- Sharing thoughts and experiences (mine and my fellow students’) — Writing blogs, for me, has been a time to sit down, pause, and think: about interesting things that have happened, about what kind of information students need at this time, or about how can I represent students in the division and share their experiences as well. It is particularly enjoyable for me whenever I get to work on projects together with my classmates in the program such as when I created a fun video about winter break occupations, because I feel like I was able to take a peek at what everyone’s been up to while we weren’t together in class, which I get to share with other readers too.
- Working with other amazing student ambassadors — I have had so much to learn from being around the other 6 talented student ambassadors who each possesses unique skill sets. Although we each have our own ambassador duties, a lot of the tasks inevitably overlap with each other, which allows us to partner with one another and share responsibilities. I consider myself lucky to have found an amazing support system within the recruitment team who are all very supportive and willing to help each other out.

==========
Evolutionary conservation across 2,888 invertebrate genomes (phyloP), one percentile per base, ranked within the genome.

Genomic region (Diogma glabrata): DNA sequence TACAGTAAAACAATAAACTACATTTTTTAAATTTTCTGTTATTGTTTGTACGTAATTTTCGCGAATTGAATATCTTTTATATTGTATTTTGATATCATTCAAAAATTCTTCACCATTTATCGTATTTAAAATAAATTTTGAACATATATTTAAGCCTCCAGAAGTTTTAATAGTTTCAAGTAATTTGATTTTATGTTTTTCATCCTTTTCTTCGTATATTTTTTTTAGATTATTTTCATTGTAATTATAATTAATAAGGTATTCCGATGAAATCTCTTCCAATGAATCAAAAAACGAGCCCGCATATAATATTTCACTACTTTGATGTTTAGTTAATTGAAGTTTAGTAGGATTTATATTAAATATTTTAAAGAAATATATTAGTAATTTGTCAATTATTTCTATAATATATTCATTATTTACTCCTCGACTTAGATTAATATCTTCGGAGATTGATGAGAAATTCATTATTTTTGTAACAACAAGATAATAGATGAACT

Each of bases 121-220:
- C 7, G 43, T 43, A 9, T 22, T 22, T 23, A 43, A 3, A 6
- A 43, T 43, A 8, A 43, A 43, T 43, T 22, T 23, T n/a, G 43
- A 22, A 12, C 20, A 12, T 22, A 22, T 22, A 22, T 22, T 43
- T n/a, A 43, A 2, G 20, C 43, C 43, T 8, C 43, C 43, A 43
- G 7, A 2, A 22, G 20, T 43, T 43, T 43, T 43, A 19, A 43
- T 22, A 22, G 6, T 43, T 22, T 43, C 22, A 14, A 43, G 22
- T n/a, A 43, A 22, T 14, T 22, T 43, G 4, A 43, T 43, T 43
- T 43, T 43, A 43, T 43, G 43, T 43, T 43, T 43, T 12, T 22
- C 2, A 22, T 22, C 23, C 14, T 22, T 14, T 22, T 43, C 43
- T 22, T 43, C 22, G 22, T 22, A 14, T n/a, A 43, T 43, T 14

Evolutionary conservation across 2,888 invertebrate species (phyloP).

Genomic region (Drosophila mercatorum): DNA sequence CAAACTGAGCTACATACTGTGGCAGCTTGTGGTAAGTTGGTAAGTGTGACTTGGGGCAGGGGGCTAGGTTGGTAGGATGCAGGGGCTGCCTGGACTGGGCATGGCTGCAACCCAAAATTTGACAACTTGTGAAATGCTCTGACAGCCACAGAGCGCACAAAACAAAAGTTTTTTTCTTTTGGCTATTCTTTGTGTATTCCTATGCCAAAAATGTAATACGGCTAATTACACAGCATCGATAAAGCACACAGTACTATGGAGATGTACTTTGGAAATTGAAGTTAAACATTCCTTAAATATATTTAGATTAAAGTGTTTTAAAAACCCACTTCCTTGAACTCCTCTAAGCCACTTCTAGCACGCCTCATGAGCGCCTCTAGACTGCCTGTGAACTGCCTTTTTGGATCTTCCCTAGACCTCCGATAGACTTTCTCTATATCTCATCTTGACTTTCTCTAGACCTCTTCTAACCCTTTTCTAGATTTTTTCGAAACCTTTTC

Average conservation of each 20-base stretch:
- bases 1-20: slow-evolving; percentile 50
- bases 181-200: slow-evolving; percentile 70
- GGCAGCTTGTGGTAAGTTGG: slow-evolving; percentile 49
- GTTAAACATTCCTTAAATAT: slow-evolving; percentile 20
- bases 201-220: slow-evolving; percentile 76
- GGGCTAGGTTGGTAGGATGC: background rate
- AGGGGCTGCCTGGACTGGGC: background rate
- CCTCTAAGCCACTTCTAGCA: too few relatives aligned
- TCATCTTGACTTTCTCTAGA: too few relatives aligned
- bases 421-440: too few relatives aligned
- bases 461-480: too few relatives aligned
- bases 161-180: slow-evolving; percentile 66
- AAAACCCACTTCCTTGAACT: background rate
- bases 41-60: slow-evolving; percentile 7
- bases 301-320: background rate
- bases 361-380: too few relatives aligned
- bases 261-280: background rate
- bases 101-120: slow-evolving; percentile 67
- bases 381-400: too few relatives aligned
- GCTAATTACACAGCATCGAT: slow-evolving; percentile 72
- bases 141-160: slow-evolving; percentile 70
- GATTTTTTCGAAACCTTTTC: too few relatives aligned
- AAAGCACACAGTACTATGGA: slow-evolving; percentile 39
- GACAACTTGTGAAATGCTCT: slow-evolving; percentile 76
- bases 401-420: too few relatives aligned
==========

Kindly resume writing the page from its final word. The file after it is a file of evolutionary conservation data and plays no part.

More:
- Enhancing my skills and discovering new ones — Being a student ambassador has given me so much opportunities to create and compile videos which greatly contributed to the improvement of my skills. Before coming to USC, I decided to learn how to edit videos just for fun and started creating short travel vlogs. I’m glad to have been able to utilize this skill, this time for various events around the division. I mean, I still have so much to learn and improve on but I’m definitely better than when I first started! =)) Moreover, since a lot of the ambassador work involves getting in touch with different people, this has helped me, over time, be more comfortable communicating with other people whether personally or through other virtual platforms. Finally, I’ve also learned to do new things such as utilizing and managing different platforms to organize online meetings for info sessions, create RSVP forms, and send out post-event surveys through the help of other student ambassadors who are well-versed when it comes to these matters.